Financial Services Compensation Scheme adverts

Financial-consultants
Financial-consultants

Article by Phil

In an interesting turn of events, the Financial Services Compensation Scheme (FSCS) decided to run some adverts on Twitter a couple of weeks ago (20th January 2020) asking the public if “they thought they were entitled to compensation”. This is interesting because the FSCS is funded by a levy on the Financial Service industry, paid by adviser firms including ours. So, the image of an industry funded organisation publicly advertising for claims against its own industry certainly raised a few eyebrows, including mine.

The FSCS in its defence said that it was trying to make the public more aware of the fact that they could make compensation claims directly to them for free, rather than using third party Claims Management Companies (CMC’s), who can take up to 30% + VAT of a client’s compensation. In itself that’s fine and a good idea but the targeting and positioning and wording of the advertising could certainly do with more thought.

No one disagrees that the FSCS is required to protect consumers, but the costs of funding the scheme are increasing year on year and placing an ever-bigger burden onto adviser firms. Firms will have to contribute £213million next year which is a massive 13% increase. Adviser firms generally feel that in many cases the compensation does not result from bad advice. For example, the FSCS intends to compensate clients who lost money from sales of Minibonds, even though these sales were made by unregulated firms, not the regulated advice firms who are footing the bills. Which seems unfair. The Personal Investment Management and Financial Advice Association (PIMFA) went even further in the press this week suggesting that Financial Conduct Authority (FCA) supervision of financial services may not be fit for purpose because of its continual failure to prevent claims from company failures and unregulated advice.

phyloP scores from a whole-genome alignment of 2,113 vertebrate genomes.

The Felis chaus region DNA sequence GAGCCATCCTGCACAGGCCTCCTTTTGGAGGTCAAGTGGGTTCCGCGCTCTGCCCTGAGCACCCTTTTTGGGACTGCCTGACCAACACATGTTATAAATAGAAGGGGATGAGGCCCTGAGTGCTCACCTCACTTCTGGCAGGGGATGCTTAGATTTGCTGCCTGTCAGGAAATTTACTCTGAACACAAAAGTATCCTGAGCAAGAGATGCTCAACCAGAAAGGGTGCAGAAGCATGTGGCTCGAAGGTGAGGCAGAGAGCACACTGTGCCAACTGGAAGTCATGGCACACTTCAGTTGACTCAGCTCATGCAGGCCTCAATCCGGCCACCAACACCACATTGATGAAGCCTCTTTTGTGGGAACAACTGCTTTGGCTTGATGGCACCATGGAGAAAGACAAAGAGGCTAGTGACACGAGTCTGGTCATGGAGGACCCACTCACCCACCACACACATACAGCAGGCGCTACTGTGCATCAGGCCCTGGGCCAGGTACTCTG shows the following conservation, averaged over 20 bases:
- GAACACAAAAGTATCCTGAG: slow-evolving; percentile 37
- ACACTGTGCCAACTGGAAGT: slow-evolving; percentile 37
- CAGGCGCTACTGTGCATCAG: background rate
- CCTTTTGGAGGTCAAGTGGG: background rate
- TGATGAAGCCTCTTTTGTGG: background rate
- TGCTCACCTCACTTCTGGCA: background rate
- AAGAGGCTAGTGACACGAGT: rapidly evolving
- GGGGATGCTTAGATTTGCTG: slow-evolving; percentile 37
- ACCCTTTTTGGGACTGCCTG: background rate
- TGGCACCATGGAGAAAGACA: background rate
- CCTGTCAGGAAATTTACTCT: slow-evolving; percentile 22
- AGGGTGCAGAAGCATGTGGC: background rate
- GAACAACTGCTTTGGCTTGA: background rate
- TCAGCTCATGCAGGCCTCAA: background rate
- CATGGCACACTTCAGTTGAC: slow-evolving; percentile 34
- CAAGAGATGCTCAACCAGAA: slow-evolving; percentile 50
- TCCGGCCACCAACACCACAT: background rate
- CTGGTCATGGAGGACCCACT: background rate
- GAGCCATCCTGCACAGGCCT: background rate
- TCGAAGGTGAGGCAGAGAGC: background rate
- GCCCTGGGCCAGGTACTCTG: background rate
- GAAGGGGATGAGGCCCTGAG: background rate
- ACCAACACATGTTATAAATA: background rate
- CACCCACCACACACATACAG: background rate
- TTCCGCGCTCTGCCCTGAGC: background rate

They have a point.

All that ultimately happens is that firms have to pass these increased costs of regulation onto clients in the form of higher advice fees and charges, which in turn means that less people can afford to pay for advice, which is completely against the Government’s intention which is to reduce the advice gap.

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